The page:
Suomi NPP Day/Night Band Visible (0.70 µm) and Infrared Window (11.45 µm) images at 0723 UTC on 2 September [click to enlarge]

Suomi NPP Day/Night Band Visible (0.70 µm) and Infrared Window (11.45 µm) images at 0723 UTC on 2 September [click to enlarge]

A toggle between before-landfall (0319 UTC Terra MODIS) and after-landfall (0814 UTC POES AVHRR) Infrared images, below, shows the expected trend of warming cloud-top IR brightness temperatures and a consolidation into a more compact storm circulation.

11.0 µm Terra MODIS (0319 UTC) and 12.0 µm POES AVHRR (0814 UTC) Infrared images [click to enlarge]

11.0 µm Terra MODIS (0319 UTC) and 12.0 µm POES AVHRR (0814 UTC) Infrared images [click to enlarge]

===== 03 September Update =====

Suomi NPP VIIRS Day/Night Band (0.7 µm) and Infrared Window (11.45 µm) images [click to enlarge]

Suomi NPP VIIRS Day/Night Band (0.7 µm) and Infrared Window (11.45 µm) images [click to enlarge]

A toggle between Suomi NPP VIIRS Day/Night Band (0.7 µm) and Infrared Window (11.45 µm) images at 0707 UTC on 03 September (above; courtesy of William Straka, SSEC) showed that Hermine — still being classified as a Tropical Storm — continued to produce mesospheric airglow waves as it moved off the East Coast of the US. Numerous bright white streaks were also evident on the Day/Night Band image, due to cloud illumination from intense lightning activity.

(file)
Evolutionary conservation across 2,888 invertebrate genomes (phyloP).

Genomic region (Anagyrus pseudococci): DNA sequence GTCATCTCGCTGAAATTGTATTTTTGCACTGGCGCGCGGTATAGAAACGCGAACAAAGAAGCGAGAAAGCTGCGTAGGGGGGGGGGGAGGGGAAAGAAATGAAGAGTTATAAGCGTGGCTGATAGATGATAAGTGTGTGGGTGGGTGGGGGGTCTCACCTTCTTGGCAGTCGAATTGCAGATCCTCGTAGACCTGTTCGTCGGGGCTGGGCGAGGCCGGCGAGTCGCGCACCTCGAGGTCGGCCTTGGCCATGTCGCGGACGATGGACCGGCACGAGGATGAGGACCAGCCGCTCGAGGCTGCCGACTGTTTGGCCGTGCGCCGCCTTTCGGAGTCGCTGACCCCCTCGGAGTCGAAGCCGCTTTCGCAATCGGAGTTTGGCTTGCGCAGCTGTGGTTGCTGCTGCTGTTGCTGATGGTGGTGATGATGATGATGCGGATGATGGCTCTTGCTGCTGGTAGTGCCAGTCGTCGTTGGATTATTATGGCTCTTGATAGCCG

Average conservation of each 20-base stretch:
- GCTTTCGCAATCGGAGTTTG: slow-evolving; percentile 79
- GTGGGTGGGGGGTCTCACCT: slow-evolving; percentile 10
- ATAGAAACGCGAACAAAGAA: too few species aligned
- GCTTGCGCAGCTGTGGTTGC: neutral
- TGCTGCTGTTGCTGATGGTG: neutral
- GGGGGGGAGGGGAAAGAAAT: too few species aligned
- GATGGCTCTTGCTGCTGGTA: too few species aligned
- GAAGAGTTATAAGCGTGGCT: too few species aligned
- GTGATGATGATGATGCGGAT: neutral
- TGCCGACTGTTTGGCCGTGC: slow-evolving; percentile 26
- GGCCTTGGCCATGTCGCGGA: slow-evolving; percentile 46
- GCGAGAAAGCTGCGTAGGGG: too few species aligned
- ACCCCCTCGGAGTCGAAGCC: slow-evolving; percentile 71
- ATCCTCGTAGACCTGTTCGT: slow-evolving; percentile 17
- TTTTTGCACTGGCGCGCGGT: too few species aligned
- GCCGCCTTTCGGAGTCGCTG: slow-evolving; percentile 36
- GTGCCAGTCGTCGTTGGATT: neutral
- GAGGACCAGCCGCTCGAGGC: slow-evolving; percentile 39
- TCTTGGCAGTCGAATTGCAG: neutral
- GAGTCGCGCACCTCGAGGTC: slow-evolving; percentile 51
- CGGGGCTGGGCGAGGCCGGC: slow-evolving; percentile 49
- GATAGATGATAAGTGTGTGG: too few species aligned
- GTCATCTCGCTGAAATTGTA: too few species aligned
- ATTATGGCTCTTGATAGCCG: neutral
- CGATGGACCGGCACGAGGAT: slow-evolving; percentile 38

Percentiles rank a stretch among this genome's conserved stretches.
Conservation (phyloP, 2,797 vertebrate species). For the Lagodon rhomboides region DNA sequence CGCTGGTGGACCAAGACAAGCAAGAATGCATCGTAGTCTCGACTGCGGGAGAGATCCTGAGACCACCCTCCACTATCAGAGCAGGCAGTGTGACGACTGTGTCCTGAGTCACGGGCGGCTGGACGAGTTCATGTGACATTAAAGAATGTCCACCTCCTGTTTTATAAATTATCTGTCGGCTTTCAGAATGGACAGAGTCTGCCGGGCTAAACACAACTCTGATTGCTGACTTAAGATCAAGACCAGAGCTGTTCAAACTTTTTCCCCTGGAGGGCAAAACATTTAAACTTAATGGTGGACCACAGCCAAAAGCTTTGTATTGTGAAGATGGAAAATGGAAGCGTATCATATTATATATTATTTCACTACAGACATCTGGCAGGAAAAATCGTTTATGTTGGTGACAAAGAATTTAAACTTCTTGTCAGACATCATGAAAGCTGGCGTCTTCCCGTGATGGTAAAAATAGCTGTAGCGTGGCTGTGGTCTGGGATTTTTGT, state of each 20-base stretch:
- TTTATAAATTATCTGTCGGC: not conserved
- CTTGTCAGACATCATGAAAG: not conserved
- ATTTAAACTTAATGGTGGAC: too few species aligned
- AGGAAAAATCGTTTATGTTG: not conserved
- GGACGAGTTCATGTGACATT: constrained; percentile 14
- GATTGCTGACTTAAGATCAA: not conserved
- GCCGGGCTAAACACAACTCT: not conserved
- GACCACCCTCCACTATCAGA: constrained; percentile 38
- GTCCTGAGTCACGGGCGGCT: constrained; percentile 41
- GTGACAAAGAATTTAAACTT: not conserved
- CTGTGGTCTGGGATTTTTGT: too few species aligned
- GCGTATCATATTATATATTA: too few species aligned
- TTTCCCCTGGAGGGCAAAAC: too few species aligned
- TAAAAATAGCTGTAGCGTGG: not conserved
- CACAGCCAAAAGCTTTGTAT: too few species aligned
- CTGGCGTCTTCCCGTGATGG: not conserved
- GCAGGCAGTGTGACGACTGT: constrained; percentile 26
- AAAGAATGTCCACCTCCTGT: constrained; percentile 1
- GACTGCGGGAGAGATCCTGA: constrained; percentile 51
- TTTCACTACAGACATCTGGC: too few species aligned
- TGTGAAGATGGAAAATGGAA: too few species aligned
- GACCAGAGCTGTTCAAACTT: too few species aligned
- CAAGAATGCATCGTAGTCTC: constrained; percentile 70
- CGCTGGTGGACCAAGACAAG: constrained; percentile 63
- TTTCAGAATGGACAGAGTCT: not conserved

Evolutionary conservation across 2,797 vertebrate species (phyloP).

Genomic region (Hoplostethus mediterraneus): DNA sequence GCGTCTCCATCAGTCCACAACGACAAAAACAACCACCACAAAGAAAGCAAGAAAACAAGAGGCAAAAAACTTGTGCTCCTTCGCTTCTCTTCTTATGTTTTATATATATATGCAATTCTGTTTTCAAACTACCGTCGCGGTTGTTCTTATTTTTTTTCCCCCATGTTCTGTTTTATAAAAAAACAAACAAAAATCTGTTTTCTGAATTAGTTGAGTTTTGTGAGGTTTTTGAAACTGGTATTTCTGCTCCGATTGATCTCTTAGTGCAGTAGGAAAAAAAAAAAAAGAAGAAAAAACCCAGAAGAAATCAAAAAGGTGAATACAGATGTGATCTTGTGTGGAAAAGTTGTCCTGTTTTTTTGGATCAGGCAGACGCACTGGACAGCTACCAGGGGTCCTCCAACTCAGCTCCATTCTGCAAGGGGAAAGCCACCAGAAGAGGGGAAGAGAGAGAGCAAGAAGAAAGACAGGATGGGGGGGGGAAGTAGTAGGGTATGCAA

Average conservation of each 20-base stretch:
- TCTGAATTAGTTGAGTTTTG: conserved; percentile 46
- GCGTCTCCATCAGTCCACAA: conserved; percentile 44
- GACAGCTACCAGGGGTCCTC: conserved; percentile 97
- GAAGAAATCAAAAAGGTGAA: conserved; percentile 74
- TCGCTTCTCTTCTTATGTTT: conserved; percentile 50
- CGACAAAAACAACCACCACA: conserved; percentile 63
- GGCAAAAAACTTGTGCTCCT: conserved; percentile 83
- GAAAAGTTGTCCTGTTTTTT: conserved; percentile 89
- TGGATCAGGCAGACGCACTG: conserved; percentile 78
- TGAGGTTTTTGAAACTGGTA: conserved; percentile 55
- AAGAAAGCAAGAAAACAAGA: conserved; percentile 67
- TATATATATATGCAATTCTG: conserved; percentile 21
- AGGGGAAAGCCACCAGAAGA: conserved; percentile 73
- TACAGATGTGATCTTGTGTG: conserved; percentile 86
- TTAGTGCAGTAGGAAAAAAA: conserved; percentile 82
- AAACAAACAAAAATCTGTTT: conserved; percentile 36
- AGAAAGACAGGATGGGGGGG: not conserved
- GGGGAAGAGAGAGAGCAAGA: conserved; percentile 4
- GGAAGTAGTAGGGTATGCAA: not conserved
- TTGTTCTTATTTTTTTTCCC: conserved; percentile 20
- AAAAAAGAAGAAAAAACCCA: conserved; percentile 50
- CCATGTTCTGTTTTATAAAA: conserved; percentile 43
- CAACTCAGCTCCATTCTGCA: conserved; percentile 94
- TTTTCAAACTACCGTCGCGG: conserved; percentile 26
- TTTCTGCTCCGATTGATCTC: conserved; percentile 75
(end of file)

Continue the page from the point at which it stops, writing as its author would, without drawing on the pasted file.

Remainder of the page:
During the following daylight hours of 03 September, GOES-13 (GOES-East) Visible (0.63 µm) images (below: also available as an MP4 animation) showed the circulation of post-tropical cyclone Hermine. In eastern North Carolina, winds gusts as high as 80 mph were recorded, with rainfall amounts as great as 8.54 inches (NWS Newport/Morehead City); the storm also produced a few tornadoes (SPC Storm Reports). In southeastern Virginia, winds gusted to 73 mph (NWS Wakefield). A few of the heavier rainfall amounts for individual states are listed here.

GOES-13 Visible (0.63 µm) images, with surface and buoy wind barbs plotted in yellow and wind gusts (knots) plotted in red [click to play animation]

GOES-13 Visible (0.63 µm) images, with surface and buoy wind barbs plotted in yellow and wind gusts (knots) plotted in red [click to play animation]

A Suomi NPP VIIRS true-color image visualized using RealEarth (below) showed the clouds associated with Hermine at 1827 UTC.

Suomi NPP VIIRS true-color image [click to enlarge]

Suomi NPP VIIRS true-color image [click to enlarge]

323 reindeer killed by lightning in Norway